Unlike “Tales of the Shadowhunter Academy”, “Ghosts of the Shadow Market” doesn’t waste time rehashing characters in each story. By now anyone who’s read the series knows the characters, so constantly describing them in each story is boring and repetitive for those of us who know all about them. Thank you for not taking more than a quick sentence or two to tell us about them in each story.
The stories take place between 1899 (when Matthew Fairchild was parabatai with James Herondale and Jem was still Brother Zacahriah) and 2013 (when Jem and Tessa are married and expecting their first child.) This time period is also when “Queen of Air and Darkness” ended, leading readers into what will definitely be a new series with Jace Herondale’s Thule double preparing to wreck disaster on the characters we’ve grown to know and love.
Highly recommended for ages 14 and older.
ARC. 4 stars **** Sarah Jane. Published August 2018. Scholastic. (247 p.)
In April of 1912, three girls board the Titanic for her maiden voyage. Abby is an orphaned maid for Lucy and her ill mother, constantly distracted as she tries to figure out how to hide her stowaway brother and survive alone in New York. Isabella’s poor parents put her onboard with a letter telling her she’s adopted, and to search among the passengers for her really rich parents. Feeling abandoned Isabella knows she faces an impossible task. Lucy wishes her always-angry father would allow the three of them to be a real family and enjoy their time in first class on the Titanic. But, with her mother’s continued illness, she soon finds that his anger is the least of her troubles.
Eventually the three girls find each other and, as their stories are revealed, they realize their lives are forever intersected. However their sense of family and happiness is short lived because the Titanic has just hit an iceberg.
With short chapters and cliffhanger endings, “Maiden Voyage” is a good choice for reluctant readers ages 12 to 15.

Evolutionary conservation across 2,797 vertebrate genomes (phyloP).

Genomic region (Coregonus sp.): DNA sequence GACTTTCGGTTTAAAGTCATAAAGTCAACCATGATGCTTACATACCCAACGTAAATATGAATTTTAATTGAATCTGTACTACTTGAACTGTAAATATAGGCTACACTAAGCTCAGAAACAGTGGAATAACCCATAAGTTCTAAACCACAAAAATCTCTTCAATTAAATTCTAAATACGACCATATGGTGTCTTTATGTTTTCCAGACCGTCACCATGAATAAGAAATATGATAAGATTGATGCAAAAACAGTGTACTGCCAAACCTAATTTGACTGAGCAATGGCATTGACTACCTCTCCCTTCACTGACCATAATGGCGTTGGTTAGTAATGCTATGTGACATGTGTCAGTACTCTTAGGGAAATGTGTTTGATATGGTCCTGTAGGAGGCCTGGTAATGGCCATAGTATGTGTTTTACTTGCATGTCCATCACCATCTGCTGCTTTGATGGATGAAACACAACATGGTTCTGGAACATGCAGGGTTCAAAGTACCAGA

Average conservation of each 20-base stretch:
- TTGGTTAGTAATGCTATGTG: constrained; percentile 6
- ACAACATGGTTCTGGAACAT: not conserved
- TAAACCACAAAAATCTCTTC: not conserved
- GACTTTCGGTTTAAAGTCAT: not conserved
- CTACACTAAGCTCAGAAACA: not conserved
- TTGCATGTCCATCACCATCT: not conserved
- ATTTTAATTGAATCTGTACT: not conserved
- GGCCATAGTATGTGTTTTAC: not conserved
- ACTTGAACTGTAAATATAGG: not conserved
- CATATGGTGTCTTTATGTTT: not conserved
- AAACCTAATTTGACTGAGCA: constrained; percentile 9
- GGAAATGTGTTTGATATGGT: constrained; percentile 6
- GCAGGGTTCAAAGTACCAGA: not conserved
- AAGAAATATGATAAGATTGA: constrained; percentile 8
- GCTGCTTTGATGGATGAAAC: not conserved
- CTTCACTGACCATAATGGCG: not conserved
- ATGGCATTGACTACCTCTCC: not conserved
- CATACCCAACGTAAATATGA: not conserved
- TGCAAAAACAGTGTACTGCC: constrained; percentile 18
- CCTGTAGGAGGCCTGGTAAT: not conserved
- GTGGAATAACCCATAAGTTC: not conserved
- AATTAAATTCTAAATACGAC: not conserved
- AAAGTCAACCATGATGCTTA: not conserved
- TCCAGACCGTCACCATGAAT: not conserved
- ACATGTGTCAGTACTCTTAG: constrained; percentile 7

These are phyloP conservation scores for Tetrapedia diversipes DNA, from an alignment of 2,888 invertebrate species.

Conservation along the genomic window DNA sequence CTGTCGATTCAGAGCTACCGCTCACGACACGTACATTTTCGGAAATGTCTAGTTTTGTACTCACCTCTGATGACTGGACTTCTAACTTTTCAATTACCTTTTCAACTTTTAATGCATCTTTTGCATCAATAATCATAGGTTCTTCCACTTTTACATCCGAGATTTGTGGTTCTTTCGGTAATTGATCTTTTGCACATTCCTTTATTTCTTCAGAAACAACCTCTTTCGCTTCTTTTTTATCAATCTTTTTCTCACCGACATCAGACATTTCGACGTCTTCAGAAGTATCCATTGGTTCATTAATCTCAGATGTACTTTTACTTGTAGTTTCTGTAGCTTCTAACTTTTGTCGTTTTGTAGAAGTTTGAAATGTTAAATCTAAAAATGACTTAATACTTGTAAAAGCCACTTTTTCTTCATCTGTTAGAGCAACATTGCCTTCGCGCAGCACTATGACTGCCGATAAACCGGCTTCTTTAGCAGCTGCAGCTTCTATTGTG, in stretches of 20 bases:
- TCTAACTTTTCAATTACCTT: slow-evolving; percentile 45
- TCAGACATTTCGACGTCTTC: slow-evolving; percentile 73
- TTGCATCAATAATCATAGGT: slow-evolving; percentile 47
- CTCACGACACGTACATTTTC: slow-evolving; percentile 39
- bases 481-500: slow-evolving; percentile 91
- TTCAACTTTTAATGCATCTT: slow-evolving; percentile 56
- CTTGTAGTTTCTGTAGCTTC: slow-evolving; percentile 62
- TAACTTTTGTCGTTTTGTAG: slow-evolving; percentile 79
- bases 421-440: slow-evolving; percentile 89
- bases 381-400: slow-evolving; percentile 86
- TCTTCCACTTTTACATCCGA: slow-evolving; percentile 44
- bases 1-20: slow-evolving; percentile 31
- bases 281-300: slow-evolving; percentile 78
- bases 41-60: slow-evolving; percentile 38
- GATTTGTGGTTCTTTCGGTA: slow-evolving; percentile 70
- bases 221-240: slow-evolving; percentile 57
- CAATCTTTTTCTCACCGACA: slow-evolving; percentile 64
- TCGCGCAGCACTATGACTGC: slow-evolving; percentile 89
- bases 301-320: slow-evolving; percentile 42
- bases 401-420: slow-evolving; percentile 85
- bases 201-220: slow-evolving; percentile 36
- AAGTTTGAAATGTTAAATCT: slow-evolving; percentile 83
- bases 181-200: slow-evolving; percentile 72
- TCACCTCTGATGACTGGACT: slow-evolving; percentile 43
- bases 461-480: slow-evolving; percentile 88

Rated 4 stars **** 2016. Ember. 246 p. (Includes an interview with Michaela DePrince).
Her parents in her Sierra Leone village loved their daughter Mabinty Bangura but, because of her leopard-like spots from vitiligo, she was shunned and despised by the villagers. Her parents could read, and defied tradition by educating her. They were a happy family until rebels killed her father. Without his support, she and her mother were forced to move into her despotic uncle’s house where they were starved. Within a short time her mother died, and she was abandoned at an orphanage.
Mabinty recounts her hard life in the orphanage, her adoption by an American family at the age of four, and her rebirth under the new name of Michaela. Inspired by a magazine picture, she was determined to become a ballerina. “Taking flight” is Michaela’s story of how she soared past the pain of her early life and into the world of ballet.
Michaela does an excellent job recounting her many trials and tribulations, the love she has for her parents and family members, as well as her successes. However the technical ballerina jargon used to describe various dance moves in several different chapters was very confusing. It would have been helpful to have a glossary, with photographs, of these dance terms at the end of the book.
Recommended for ages 12-18, due to the graphic nature of some of the war crimes described.